I was on a panel yesterday morning, speaking on Vision, Mission & Values, when a woman in the audience asked a question:
As someone who wakes up at 4am on weekdays, 5am on weekends, and follows a flexible yet planned morning routine, I can attest to its power. It gets me focused on the day ahead, enables me to feel productive when the day ends, and keeps me centered throughout the week.
Part 1 in this series was on using vision, mission, and values to help decision-making.
Not the romantic kind. That's only one type of love, and the one that has misguided society's view of whether love has a place in business. It does.
Over the years, a number of leadership practices have been attempted, experimented with, and adopted by Junto companies. These practices are a result of shared experiences from their Mentors, all of whom are seasoned operators and entrepreneurs who believe that decision-making might be the most important role of any leader.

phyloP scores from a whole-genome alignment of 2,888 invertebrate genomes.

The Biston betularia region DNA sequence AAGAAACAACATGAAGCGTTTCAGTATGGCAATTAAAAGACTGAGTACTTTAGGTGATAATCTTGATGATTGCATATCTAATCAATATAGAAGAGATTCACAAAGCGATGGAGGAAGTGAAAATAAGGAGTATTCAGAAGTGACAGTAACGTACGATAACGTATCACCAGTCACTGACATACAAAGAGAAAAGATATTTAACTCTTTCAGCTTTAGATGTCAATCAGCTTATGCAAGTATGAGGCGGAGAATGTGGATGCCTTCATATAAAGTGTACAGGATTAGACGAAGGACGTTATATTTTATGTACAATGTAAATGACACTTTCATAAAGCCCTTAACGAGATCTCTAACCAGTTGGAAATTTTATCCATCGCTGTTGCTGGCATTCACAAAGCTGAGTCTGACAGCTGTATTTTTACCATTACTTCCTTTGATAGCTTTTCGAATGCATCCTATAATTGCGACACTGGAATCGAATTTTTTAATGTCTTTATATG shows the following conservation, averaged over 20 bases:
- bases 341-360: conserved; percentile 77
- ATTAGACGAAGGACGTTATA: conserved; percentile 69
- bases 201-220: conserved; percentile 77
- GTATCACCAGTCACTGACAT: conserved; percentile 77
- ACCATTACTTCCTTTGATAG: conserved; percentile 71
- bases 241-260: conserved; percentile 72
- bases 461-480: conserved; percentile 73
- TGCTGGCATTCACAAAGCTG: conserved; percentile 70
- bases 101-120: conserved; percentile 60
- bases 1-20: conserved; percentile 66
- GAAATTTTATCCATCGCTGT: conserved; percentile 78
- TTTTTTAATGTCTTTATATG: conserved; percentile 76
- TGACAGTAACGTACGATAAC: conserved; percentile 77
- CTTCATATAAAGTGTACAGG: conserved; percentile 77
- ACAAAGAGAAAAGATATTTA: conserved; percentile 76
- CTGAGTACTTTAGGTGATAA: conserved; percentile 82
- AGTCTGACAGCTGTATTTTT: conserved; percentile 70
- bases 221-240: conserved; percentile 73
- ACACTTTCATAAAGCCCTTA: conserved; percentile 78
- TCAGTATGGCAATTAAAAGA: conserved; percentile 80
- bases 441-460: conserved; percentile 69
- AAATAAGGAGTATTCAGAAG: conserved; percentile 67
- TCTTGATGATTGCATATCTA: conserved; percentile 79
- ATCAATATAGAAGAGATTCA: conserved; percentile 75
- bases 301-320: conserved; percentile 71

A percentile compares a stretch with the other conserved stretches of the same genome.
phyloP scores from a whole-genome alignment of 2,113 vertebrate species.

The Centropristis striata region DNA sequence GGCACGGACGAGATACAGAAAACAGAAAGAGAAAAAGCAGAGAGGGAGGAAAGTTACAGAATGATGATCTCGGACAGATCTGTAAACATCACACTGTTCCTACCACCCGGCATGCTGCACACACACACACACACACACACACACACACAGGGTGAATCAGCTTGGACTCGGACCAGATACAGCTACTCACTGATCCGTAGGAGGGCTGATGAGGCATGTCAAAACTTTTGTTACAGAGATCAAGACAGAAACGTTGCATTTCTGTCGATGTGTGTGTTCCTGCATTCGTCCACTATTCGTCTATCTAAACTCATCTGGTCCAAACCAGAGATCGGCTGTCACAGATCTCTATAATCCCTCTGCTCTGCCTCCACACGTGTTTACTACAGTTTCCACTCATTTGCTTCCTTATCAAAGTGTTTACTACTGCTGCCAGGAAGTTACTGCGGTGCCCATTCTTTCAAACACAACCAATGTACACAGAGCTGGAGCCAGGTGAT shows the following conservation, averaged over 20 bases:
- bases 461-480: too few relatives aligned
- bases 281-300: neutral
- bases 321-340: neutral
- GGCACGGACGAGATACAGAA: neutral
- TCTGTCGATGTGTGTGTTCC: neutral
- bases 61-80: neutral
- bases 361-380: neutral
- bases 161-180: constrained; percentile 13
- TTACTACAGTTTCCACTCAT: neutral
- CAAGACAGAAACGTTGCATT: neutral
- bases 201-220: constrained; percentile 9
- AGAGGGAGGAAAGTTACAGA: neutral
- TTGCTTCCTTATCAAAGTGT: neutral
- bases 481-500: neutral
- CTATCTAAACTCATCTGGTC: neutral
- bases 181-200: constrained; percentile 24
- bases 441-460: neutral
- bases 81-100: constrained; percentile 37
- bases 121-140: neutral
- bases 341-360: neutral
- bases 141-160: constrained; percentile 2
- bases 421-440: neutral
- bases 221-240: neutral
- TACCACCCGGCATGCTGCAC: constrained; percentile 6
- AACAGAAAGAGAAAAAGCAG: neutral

When I discovered the word, eudaimonia, it helped explain the competing forces I've always heard, witnessed, and felt in the world of business.
When a company enrolls in Junto's Apprenticeship Program, we do an on-boarding interview during which we get to know the company's leadership team in more detail, and learn how we can customize the program to their needs.
Last month, we held our annual workshop on Vision, Mission, and Values (VMV). In addition to the half day we were with the companies and their teams, we've spent quite a few hours after the workshop discussing their drafts, exchanging ideas and suggestions, and coaching them along the way.
Leadership is like other learned activities. It's a skill, and it needs to be practiced to be done well.
Last year, we introduced a Master Class in Emotional Intelligence for our Alumni companies, for which we've received some incredible comments. One piece of feedback was particularly meaningful to me, as the instructor. The participants noted how passionate I was, not only about the topics, but about what I was learning.